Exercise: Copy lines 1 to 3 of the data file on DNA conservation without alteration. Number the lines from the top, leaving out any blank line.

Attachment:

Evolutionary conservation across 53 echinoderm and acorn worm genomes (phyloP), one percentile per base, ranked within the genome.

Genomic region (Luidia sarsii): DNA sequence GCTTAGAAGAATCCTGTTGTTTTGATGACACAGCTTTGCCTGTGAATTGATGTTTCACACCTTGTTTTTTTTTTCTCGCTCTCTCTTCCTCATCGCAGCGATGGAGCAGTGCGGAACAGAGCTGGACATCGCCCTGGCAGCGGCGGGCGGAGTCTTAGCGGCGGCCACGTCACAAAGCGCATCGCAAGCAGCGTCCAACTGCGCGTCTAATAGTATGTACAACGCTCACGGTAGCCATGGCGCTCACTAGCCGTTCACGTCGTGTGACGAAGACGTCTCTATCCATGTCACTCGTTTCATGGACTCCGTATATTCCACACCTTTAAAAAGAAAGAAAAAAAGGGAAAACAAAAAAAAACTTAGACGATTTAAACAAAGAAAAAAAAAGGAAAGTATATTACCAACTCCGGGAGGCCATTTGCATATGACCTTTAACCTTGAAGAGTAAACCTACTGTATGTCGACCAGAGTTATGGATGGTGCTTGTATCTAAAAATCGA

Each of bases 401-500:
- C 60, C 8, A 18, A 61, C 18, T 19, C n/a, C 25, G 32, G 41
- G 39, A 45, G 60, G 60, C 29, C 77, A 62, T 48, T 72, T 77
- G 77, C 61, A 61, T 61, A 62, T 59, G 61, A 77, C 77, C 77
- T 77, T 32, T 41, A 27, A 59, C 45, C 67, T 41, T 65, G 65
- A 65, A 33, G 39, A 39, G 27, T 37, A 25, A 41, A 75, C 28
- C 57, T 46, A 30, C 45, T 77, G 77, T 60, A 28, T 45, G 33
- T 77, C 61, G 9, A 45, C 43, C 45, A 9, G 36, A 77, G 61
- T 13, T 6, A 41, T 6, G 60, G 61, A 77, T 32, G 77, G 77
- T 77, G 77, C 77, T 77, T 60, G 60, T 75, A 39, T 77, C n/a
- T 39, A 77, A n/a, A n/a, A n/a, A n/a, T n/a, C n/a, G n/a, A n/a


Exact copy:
Evolutionary conservation across 53 echinoderm and acorn worm genomes (phyloP), one percentile per base, ranked within the genome.

Genomic region (Luidia sarsii): DNA sequence GCTTAGAAGAATCCTGTTGTTTTGATGACACAGCTTTGCCTGTGAATTGATGTTTCACACCTTGTTTTTTTTTTCTCGCTCTCTCTTCCTCATCGCAGCGATGGAGCAGTGCGGAACAGAGCTGGACATCGCCCTGGCAGCGGCGGGCGGAGTCTTAGCGGCGGCCACGTCACAAAGCGCATCGCAAGCAGCGTCCAACTGCGCGTCTAATAGTATGTACAACGCTCACGGTAGCCATGGCGCTCACTAGCCGTTCACGTCGTGTGACGAAGACGTCTCTATCCATGTCACTCGTTTCATGGACTCCGTATATTCCACACCTTTAAAAAGAAAGAAAAAAAGGGAAAACAAAAAAAAACTTAGACGATTTAAACAAAGAAAAAAAAAGGAAAGTATATTACCAACTCCGGGAGGCCATTTGCATATGACCTTTAACCTTGAAGAGTAAACCTACTGTATGTCGACCAGAGTTATGGATGGTGCTTGTATCTAAAAATCGA

Each of bases 401-500: